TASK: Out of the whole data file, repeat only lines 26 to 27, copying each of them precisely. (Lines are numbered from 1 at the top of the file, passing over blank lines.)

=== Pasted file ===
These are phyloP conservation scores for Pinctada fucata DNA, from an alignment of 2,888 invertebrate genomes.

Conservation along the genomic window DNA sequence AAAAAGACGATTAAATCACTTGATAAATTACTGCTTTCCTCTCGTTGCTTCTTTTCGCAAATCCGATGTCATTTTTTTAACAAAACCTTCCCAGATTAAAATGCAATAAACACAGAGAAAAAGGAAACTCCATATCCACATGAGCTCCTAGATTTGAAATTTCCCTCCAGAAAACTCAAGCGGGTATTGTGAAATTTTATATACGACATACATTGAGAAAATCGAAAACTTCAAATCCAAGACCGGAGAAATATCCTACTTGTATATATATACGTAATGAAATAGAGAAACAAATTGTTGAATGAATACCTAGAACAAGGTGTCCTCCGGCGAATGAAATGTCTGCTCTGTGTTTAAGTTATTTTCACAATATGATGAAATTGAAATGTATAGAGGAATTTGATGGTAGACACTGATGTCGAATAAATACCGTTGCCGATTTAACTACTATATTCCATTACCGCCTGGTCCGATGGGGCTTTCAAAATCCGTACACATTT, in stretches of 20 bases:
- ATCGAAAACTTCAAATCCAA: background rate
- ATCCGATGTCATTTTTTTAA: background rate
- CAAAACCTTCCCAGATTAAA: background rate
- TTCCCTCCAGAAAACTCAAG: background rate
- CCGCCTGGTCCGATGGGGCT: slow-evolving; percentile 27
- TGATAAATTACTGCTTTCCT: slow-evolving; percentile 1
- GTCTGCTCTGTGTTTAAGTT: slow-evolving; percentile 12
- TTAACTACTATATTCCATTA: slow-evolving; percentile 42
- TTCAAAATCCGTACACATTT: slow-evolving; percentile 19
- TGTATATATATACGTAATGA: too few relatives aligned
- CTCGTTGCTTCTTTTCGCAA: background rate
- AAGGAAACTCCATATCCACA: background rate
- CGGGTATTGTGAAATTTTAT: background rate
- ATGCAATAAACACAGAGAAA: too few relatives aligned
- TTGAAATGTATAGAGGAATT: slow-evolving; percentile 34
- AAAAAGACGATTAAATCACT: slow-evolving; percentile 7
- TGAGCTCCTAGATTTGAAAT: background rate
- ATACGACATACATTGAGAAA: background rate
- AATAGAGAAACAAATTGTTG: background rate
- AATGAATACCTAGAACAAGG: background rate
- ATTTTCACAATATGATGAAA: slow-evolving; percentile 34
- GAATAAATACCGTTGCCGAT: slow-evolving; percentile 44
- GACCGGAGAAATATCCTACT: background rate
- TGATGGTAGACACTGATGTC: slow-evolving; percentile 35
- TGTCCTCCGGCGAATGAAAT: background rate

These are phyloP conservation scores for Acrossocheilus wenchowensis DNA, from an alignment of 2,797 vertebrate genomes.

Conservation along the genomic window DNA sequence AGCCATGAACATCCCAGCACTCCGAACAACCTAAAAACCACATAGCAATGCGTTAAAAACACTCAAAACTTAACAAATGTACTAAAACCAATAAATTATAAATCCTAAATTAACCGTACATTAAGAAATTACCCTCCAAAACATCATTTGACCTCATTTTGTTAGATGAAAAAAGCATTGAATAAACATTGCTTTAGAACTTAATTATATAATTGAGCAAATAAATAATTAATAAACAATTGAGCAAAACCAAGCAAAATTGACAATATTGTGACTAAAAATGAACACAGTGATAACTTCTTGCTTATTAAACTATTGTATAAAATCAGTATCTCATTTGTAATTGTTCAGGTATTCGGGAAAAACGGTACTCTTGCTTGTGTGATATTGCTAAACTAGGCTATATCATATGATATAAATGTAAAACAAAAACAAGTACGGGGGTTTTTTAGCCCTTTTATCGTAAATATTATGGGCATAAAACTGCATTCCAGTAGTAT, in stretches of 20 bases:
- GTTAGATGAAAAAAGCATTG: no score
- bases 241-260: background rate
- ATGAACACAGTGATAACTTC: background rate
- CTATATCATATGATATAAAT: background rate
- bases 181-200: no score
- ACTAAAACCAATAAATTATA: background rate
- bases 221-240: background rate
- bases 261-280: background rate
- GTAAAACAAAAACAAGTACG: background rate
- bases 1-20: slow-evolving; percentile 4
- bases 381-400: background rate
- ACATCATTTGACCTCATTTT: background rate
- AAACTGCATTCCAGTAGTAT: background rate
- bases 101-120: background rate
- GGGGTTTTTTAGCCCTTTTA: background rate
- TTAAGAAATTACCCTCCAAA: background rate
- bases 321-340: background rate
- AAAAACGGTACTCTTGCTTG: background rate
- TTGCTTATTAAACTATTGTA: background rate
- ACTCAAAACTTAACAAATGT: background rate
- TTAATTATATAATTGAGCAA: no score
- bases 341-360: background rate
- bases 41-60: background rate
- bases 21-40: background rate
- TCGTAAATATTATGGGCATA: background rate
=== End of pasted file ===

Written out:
- TGATGGTAGACACTGATGTC: slow-evolving; percentile 35
- TGTCCTCCGGCGAATGAAAT: background rate